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Posted on October 30th, 2013 (8:00 am) by Jesse Clark

There’s something so genuine about The Devil Makes Three when you hear them start playing, it’s hard to believe that they’re actually from they’re from the 21st century. If it wasn’t for the hard rock aspect of their music, we wouldn’t argue with someone if they told me they were recorded in the 1920s. These guys sound like they came straight from the Grand Ole Opry. We know that you’re probably thinking to yourself, “I don’t want to listen to the same music as my great-grandmother.” The thing is, your great-grandma would’ve most likely had a stroke upon hearing the intensity of TDM3.

Santa Cruz happens to be where the trio likes to do their dirty work. When Pete Bernhard (guitarist), Lucia Turino (upright bassist), and Cooper McBean (guitarist and tenor banjo) get together they make for a hellish good time. From influences of Steve Earle to Iron Maiden, these guys keep things on the fringe of bluegrass. They’re the poster children for modern day jug bands. TDM3 lacks a drummer but this in no way diminishes the power of their music because they create their own heart pounding rhythms from their own individual playing; a true demonstration of good teamwork and chemistry between band members.

Their fourth full-length I’m a Stranger Here (released on Oct. 29), shows true grit from a band in a era of music in which all people care about is a manufactured backbeat behind ear curdling bass and computerized vocals. The record is an old-timey revue of sorts dealing with themes of mortality, relationships, addiction, and childhood. We give praise to Bernhard’s vocals which resonate throughout the songs and our bodies. There’s a lot of passion on I’m a Stranger Here that’s nothing less than exhilarating. The guitar screams its way past the ensemble and becomes its own entity while Turino argues with it using her strong bass playing. When the banjo steps in to help out get a battle royale of pure bluegrass. They describe their sound as "garage-y ragtime," "punkified blues," and "old n’ new timey," all demonstrated to near perfection. The new album shows a lot of diversity between songs while still maintaining a consistent atmosphere throughout the whole thirty-five minutes.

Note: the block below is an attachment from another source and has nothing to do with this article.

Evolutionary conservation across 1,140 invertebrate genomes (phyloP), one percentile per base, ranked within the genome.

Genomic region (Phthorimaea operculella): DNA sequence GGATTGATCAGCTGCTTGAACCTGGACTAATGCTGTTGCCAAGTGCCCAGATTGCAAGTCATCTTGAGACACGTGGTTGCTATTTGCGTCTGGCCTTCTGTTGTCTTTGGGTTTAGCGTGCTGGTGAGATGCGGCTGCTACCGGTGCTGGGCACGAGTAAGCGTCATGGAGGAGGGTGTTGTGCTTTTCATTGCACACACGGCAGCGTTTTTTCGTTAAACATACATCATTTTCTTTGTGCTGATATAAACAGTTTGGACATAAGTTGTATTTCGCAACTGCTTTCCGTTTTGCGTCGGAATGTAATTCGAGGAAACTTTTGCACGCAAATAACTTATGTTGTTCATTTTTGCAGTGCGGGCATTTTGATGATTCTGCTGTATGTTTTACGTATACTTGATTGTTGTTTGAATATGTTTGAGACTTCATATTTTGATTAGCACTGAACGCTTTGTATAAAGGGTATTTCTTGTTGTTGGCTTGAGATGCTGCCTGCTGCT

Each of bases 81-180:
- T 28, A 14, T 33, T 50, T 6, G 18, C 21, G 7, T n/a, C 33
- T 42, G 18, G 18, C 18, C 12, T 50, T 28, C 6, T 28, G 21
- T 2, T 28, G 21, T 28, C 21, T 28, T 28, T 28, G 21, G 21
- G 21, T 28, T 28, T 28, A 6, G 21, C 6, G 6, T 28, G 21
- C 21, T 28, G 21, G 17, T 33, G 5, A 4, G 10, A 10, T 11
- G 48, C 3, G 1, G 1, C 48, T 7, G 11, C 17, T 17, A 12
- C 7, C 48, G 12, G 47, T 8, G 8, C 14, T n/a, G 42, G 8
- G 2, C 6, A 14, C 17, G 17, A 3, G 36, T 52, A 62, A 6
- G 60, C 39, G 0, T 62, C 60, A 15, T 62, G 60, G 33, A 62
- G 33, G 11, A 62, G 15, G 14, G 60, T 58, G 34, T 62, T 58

“Stranger” opens the album up with an eerie vibe by sounding like a crossover between Johnny Cash and a Tim Burton film. It sounds sort of like gothic gospel, if that’s even a thing (if not, now it is). Bernhard seems to be trying to wake the dead with his howling guitar licks while Turino and McBean juggle to sustain a chord progression and syncopate a rhythm almost effortlessly.

The Preservation Hall Jazz Band team up with TDM3 on “Forty Days,” a gospel rag that laments about the unpredictability of weather, citing Hurricane Katrina and a Brattleboro flood as influences for writing the track. The song ends up in a straight up New Orleans-style jazz jam that makes the collaboration one of the more clever ideas on the album.

“Hand Back Down” has a Creedence Clearwater Revival likeness to it, minus the Fogerty aspect. It’s probably one of the strongest songs on the album just by the feeling it creates. It slows the album down but still maintains its punk/rebel attitude. “Mr. Midnight” is more of a pop song than anything else and deals with seeing people close to us fall victim to addiction. It’s awesome because it's such a dark subject matter but juxtaposed with such a upbeat melody and rhythm. A lot of musicians like to do this, but it works especially well on this track.

These guys are taking the folk revival that has been getting so big these last few years (i.e. Mumford & Son, Avett Brothers, etc.) and moving it towards a whole new direction. Folk music is awesome on it own but the way TDM3 twists it and makes it into something fresh and contemporary just may be the new beginning of something hackneyed.

Track List:
1. Stranger
2. Worse or Better
3. Forty Days
4. A Moment’s Rest
5. Dead Body Moving
6. Hallelu
7. Hand Back Down
8. Spinning Like A Top
9. Mr. Midnight
10. Goodbye Old Friend

The Devil Makes Three, TDM3, I'm a Stranger Here, new album, Stranger
Purchase at: Amazon | eMusic

Our Rating

77 / 100
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